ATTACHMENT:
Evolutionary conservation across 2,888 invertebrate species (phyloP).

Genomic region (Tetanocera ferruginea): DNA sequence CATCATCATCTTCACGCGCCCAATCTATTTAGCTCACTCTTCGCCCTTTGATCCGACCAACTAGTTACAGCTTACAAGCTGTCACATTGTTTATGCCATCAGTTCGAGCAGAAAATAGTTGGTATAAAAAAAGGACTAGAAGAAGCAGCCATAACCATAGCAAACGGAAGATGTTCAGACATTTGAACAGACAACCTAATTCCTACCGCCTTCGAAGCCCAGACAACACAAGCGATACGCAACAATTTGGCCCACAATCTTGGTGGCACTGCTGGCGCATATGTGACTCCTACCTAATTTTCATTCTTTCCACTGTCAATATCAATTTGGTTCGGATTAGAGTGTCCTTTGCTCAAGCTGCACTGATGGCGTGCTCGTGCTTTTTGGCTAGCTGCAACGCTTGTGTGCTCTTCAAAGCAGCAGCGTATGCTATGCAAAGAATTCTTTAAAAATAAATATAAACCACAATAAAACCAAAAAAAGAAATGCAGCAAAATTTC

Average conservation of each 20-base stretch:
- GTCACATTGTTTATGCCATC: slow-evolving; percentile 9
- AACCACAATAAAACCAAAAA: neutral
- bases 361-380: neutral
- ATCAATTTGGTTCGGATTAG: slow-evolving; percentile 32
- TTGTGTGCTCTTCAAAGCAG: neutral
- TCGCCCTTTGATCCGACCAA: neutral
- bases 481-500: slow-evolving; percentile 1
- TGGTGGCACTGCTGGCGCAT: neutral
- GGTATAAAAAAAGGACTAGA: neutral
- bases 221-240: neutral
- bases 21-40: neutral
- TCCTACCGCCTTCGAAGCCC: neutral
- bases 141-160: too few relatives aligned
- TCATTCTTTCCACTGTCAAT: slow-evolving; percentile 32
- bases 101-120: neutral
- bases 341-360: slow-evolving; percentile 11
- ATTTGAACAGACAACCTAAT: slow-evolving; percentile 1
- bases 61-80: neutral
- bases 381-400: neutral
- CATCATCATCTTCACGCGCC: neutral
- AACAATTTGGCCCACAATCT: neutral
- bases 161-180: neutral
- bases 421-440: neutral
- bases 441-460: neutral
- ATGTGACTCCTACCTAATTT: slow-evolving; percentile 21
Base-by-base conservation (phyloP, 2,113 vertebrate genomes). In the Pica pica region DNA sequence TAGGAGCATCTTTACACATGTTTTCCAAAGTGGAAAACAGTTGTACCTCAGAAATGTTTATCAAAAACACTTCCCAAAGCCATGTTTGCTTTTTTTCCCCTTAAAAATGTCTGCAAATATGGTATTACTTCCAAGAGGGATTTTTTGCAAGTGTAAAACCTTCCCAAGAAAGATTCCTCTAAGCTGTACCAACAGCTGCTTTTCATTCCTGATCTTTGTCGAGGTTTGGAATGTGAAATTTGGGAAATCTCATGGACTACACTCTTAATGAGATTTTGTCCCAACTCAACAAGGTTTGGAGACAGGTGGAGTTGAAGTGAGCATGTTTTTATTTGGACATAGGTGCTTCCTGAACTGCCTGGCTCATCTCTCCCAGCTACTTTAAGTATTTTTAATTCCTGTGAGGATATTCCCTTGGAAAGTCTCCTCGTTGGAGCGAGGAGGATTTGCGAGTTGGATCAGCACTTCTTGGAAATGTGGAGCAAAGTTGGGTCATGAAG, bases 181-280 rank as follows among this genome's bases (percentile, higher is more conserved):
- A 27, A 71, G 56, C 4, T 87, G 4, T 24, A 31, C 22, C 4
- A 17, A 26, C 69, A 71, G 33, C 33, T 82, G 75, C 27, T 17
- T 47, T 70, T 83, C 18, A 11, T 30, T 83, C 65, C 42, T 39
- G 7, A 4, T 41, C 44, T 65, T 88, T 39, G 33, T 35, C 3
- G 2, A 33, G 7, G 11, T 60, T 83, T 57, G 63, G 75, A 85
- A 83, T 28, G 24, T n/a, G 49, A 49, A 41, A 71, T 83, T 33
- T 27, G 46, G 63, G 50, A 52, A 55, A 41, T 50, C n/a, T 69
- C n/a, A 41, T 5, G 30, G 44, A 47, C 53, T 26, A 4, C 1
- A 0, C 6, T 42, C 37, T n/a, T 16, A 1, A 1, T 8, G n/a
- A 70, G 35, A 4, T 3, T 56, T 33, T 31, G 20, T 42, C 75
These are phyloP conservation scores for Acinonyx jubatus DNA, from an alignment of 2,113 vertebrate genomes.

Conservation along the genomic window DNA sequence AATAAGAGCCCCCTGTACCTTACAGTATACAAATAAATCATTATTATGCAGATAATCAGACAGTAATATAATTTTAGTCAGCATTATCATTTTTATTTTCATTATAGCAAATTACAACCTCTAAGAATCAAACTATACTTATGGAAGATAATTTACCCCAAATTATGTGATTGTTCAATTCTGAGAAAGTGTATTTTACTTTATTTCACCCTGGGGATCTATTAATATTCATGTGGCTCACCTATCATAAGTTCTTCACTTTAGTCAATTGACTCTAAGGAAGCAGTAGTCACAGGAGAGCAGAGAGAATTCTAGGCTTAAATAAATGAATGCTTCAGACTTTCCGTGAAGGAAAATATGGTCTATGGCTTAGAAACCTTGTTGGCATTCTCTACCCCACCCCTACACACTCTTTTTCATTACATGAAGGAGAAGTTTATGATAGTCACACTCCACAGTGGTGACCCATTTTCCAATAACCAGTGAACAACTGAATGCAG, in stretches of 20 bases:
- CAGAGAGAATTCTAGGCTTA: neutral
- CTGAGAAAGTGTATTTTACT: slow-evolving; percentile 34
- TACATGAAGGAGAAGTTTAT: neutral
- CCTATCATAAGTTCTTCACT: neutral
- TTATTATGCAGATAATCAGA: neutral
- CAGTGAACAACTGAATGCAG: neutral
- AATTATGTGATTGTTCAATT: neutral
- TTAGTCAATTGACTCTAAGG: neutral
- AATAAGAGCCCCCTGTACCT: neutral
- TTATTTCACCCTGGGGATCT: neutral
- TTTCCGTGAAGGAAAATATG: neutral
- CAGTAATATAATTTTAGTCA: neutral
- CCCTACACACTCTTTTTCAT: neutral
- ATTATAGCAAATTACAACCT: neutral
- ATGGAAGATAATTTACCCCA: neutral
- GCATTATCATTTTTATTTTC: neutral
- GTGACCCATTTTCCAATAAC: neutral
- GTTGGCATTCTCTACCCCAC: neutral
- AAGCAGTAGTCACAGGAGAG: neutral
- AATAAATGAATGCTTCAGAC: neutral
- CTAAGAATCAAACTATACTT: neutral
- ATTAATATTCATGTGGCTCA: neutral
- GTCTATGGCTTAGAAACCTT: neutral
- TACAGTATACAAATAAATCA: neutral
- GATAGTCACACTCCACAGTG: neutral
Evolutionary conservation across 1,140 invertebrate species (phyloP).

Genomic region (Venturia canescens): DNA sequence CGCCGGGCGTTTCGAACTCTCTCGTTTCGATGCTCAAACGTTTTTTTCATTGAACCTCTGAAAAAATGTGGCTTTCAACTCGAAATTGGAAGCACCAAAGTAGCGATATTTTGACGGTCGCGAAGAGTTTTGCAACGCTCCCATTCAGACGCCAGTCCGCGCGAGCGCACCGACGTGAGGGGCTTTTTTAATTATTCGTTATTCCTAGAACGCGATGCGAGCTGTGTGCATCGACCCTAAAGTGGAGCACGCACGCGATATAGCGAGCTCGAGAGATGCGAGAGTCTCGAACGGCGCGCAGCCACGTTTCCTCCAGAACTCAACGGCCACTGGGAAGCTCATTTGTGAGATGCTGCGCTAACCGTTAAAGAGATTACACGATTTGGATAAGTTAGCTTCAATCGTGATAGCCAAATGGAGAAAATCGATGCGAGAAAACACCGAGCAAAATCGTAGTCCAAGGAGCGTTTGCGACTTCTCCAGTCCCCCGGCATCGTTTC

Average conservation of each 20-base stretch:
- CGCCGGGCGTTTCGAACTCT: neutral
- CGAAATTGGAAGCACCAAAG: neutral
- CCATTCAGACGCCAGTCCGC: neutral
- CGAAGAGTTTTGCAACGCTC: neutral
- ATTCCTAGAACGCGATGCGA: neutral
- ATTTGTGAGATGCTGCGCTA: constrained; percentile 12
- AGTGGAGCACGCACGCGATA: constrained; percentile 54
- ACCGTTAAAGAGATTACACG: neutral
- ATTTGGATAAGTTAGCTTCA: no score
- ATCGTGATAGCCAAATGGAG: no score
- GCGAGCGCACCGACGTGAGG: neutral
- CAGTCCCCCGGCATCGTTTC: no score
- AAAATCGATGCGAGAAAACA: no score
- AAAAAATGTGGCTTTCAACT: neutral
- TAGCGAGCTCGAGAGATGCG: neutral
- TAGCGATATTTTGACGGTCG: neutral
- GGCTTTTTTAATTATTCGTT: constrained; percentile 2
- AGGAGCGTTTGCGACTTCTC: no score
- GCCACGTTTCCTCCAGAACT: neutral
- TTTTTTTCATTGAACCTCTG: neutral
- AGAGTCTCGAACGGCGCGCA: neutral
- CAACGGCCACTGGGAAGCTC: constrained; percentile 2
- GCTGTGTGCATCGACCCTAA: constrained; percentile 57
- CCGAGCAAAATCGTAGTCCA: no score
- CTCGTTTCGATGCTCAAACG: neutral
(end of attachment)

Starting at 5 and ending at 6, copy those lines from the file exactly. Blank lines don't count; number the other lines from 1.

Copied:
- AACCACAATAAAACCAAAAA: neutral
- bases 361-380: neutral